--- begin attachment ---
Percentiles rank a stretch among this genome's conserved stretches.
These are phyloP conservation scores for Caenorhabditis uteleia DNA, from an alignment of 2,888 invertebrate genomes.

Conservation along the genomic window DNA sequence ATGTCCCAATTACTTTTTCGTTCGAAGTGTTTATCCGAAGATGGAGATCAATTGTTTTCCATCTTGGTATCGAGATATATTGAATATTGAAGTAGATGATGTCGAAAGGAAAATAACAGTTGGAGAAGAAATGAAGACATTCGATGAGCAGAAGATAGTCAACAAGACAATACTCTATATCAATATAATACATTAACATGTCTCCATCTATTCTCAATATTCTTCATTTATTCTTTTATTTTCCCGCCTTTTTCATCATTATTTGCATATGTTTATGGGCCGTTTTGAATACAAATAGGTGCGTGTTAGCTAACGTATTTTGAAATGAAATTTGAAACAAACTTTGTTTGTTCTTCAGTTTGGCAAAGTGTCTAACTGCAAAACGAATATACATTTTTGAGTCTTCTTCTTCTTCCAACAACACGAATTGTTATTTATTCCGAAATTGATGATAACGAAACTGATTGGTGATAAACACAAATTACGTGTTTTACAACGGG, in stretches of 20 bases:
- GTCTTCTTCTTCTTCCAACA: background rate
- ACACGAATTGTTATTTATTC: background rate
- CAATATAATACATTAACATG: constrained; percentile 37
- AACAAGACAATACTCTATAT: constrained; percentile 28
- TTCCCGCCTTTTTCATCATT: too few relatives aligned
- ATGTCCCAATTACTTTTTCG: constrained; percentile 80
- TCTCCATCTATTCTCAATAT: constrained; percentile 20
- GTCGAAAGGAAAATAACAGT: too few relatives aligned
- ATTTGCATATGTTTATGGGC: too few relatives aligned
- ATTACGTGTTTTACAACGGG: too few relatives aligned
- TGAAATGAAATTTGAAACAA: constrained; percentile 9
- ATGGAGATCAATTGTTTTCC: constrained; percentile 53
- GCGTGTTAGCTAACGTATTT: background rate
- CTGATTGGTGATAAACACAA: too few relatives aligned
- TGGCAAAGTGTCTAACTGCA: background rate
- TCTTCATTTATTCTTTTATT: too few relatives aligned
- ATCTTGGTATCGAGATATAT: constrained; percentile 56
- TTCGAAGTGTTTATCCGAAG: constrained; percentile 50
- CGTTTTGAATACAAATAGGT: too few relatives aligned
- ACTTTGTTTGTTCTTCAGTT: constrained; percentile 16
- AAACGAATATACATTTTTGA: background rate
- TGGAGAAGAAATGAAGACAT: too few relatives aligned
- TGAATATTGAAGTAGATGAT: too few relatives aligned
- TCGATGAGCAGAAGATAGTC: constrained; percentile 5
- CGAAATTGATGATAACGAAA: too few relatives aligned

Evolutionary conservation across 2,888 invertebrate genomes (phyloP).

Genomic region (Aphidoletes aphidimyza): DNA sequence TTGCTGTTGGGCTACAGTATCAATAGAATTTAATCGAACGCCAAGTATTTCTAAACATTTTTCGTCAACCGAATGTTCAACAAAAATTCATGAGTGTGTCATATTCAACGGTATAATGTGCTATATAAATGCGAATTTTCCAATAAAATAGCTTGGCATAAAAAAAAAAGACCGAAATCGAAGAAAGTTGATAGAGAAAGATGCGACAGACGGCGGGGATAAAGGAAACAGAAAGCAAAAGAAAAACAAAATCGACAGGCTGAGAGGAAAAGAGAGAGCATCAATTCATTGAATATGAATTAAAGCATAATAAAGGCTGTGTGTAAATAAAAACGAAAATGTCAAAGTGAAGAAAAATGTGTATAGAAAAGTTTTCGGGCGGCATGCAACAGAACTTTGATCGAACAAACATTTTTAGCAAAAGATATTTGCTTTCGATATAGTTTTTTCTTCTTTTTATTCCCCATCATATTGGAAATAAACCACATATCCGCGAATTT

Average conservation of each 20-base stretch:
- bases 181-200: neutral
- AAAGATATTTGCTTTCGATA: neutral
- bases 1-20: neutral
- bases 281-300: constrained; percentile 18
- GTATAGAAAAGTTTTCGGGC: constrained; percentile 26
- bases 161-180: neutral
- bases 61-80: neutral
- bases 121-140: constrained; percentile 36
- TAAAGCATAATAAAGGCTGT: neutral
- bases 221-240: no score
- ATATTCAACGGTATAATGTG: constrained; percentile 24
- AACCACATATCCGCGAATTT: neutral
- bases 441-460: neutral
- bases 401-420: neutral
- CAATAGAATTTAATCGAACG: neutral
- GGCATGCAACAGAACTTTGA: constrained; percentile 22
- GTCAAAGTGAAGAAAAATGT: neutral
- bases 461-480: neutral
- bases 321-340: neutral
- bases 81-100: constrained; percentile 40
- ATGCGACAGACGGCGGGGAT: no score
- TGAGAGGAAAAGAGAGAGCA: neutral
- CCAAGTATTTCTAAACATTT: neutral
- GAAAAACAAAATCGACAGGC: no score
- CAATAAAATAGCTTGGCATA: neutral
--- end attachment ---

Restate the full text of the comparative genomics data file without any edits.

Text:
Percentiles rank a stretch among this genome's conserved stretches.
These are phyloP conservation scores for Caenorhabditis uteleia DNA, from an alignment of 2,888 invertebrate genomes.

Conservation along the genomic window DNA sequence ATGTCCCAATTACTTTTTCGTTCGAAGTGTTTATCCGAAGATGGAGATCAATTGTTTTCCATCTTGGTATCGAGATATATTGAATATTGAAGTAGATGATGTCGAAAGGAAAATAACAGTTGGAGAAGAAATGAAGACATTCGATGAGCAGAAGATAGTCAACAAGACAATACTCTATATCAATATAATACATTAACATGTCTCCATCTATTCTCAATATTCTTCATTTATTCTTTTATTTTCCCGCCTTTTTCATCATTATTTGCATATGTTTATGGGCCGTTTTGAATACAAATAGGTGCGTGTTAGCTAACGTATTTTGAAATGAAATTTGAAACAAACTTTGTTTGTTCTTCAGTTTGGCAAAGTGTCTAACTGCAAAACGAATATACATTTTTGAGTCTTCTTCTTCTTCCAACAACACGAATTGTTATTTATTCCGAAATTGATGATAACGAAACTGATTGGTGATAAACACAAATTACGTGTTTTACAACGGG, in stretches of 20 bases:
- GTCTTCTTCTTCTTCCAACA: background rate
- ACACGAATTGTTATTTATTC: background rate
- CAATATAATACATTAACATG: constrained; percentile 37
- AACAAGACAATACTCTATAT: constrained; percentile 28
- TTCCCGCCTTTTTCATCATT: too few relatives aligned
- ATGTCCCAATTACTTTTTCG: constrained; percentile 80
- TCTCCATCTATTCTCAATAT: constrained; percentile 20
- GTCGAAAGGAAAATAACAGT: too few relatives aligned
- ATTTGCATATGTTTATGGGC: too few relatives aligned
- ATTACGTGTTTTACAACGGG: too few relatives aligned
- TGAAATGAAATTTGAAACAA: constrained; percentile 9
- ATGGAGATCAATTGTTTTCC: constrained; percentile 53
- GCGTGTTAGCTAACGTATTT: background rate
- CTGATTGGTGATAAACACAA: too few relatives aligned
- TGGCAAAGTGTCTAACTGCA: background rate
- TCTTCATTTATTCTTTTATT: too few relatives aligned
- ATCTTGGTATCGAGATATAT: constrained; percentile 56
- TTCGAAGTGTTTATCCGAAG: constrained; percentile 50
- CGTTTTGAATACAAATAGGT: too few relatives aligned
- ACTTTGTTTGTTCTTCAGTT: constrained; percentile 16
- AAACGAATATACATTTTTGA: background rate
- TGGAGAAGAAATGAAGACAT: too few relatives aligned
- TGAATATTGAAGTAGATGAT: too few relatives aligned
- TCGATGAGCAGAAGATAGTC: constrained; percentile 5
- CGAAATTGATGATAACGAAA: too few relatives aligned

Evolutionary conservation across 2,888 invertebrate genomes (phyloP).

Genomic region (Aphidoletes aphidimyza): DNA sequence TTGCTGTTGGGCTACAGTATCAATAGAATTTAATCGAACGCCAAGTATTTCTAAACATTTTTCGTCAACCGAATGTTCAACAAAAATTCATGAGTGTGTCATATTCAACGGTATAATGTGCTATATAAATGCGAATTTTCCAATAAAATAGCTTGGCATAAAAAAAAAAGACCGAAATCGAAGAAAGTTGATAGAGAAAGATGCGACAGACGGCGGGGATAAAGGAAACAGAAAGCAAAAGAAAAACAAAATCGACAGGCTGAGAGGAAAAGAGAGAGCATCAATTCATTGAATATGAATTAAAGCATAATAAAGGCTGTGTGTAAATAAAAACGAAAATGTCAAAGTGAAGAAAAATGTGTATAGAAAAGTTTTCGGGCGGCATGCAACAGAACTTTGATCGAACAAACATTTTTAGCAAAAGATATTTGCTTTCGATATAGTTTTTTCTTCTTTTTATTCCCCATCATATTGGAAATAAACCACATATCCGCGAATTT

Average conservation of each 20-base stretch:
- bases 181-200: neutral
- AAAGATATTTGCTTTCGATA: neutral
- bases 1-20: neutral
- bases 281-300: constrained; percentile 18
- GTATAGAAAAGTTTTCGGGC: constrained; percentile 26
- bases 161-180: neutral
- bases 61-80: neutral
- bases 121-140: constrained; percentile 36
- TAAAGCATAATAAAGGCTGT: neutral
- bases 221-240: no score
- ATATTCAACGGTATAATGTG: constrained; percentile 24
- AACCACATATCCGCGAATTT: neutral
- bases 441-460: neutral
- bases 401-420: neutral
- CAATAGAATTTAATCGAACG: neutral
- GGCATGCAACAGAACTTTGA: constrained; percentile 22
- GTCAAAGTGAAGAAAAATGT: neutral
- bases 461-480: neutral
- bases 321-340: neutral
- bases 81-100: constrained; percentile 40
- ATGCGACAGACGGCGGGGAT: no score
- TGAGAGGAAAAGAGAGAGCA: neutral
- CCAAGTATTTCTAAACATTT: neutral
- GAAAAACAAAATCGACAGGC: no score
- CAATAAAATAGCTTGGCATA: neutral